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Raffaello D’Andrea

Massimo Russo, a senior partner and managing director at The Boston Consulting Group, speaks with Raffaello D’Andrea about the future of robotics.

by   -   December 3, 2014

Amazon_PrimeAir

Just over one year ago, Amazon announced that it is developing a drone delivery service – Prime Air – in a bid to get packages into customers’ hands within 30 minutes. How feasible is this from a cost perspective? Kiva Systems co-founder indicates drone delivery could cost as low as 20 cents/package. 

by   -   July 3, 2014

Fotokite_Sergei_Lupashin
Although I am amazed with UAVs and their versatility, I must admit that having a flying camera zoom by – and zoom in on me – can be intimidating. Not because the drone has a camera, but because I don’t always know who is behind that camera. If the drone operator were immediately identifiable, however, I would have no problem. That is exactly the issue Fotokite tries to solve.

by   -   March 4, 2014

Drone-Failsafe-Algorithm

UPDATE 04/03/2014:

In this video update, we show that a quadrocopter can be safely piloted by hand after a motor fails, without the aid of a motion capture system. This follows our previous video, where we demonstrated how a complete propeller failure can be automatically detected, and that a quadrocopter can still maintain stable flight despite the complete loss of a propeller.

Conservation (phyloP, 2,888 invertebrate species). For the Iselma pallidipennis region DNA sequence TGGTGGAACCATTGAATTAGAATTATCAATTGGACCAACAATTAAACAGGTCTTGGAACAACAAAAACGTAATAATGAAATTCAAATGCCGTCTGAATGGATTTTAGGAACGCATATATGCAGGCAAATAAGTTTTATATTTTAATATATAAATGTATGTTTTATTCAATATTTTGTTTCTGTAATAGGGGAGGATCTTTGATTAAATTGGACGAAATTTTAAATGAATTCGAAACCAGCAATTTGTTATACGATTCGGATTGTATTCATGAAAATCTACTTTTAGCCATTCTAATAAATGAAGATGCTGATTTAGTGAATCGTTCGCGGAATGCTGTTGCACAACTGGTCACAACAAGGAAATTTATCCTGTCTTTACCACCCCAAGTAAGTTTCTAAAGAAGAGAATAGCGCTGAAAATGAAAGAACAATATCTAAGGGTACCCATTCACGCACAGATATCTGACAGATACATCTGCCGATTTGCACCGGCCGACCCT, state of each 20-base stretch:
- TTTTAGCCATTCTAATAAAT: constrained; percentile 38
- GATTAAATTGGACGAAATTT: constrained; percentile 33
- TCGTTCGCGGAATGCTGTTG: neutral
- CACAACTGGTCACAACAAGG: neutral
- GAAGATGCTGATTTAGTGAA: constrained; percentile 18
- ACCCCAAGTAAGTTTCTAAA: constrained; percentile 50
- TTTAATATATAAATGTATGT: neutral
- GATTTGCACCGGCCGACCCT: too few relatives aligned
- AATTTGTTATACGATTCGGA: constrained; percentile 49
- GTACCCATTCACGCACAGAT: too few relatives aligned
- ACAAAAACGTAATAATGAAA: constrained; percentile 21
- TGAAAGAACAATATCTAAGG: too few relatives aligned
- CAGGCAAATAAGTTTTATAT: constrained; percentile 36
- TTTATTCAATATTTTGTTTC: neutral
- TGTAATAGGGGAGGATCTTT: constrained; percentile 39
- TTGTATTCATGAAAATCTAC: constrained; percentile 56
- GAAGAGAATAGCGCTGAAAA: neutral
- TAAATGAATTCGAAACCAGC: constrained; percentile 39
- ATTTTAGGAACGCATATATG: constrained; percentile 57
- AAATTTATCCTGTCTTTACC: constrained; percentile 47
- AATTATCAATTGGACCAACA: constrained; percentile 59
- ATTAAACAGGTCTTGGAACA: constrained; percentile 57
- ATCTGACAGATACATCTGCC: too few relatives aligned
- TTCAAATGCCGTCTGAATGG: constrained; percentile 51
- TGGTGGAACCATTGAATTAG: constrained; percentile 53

by   -   February 28, 2014
TEDGlobal 2013 in Edinburgh, Scotland. June 12-15, 2013. Photo: James Duncan Davidson
TEDGlobal 2013 in Edinburgh, Scotland. June 12-15, 2013. Photo: James Duncan Davidson

In this 4th interview of our four-part ECHORD series, conducted last June, Sascha Griffiths from TUM talks to Raffaello D’Andrea, Professor of Dynamic Systems and Control at ETH Zurich and technical co-founder of Kiva Systems. The series explores success stories and common obstacles in industry-academia collaborations in the field of robotics, and examines the differences  between these collaborations in the US, Europe and Asia.

by   -   June 11, 2013

TED_James_Davidson6

Raffaello D’Andrea demos his quadrotor “athletes” at TED Global 2013.
Update with the full video below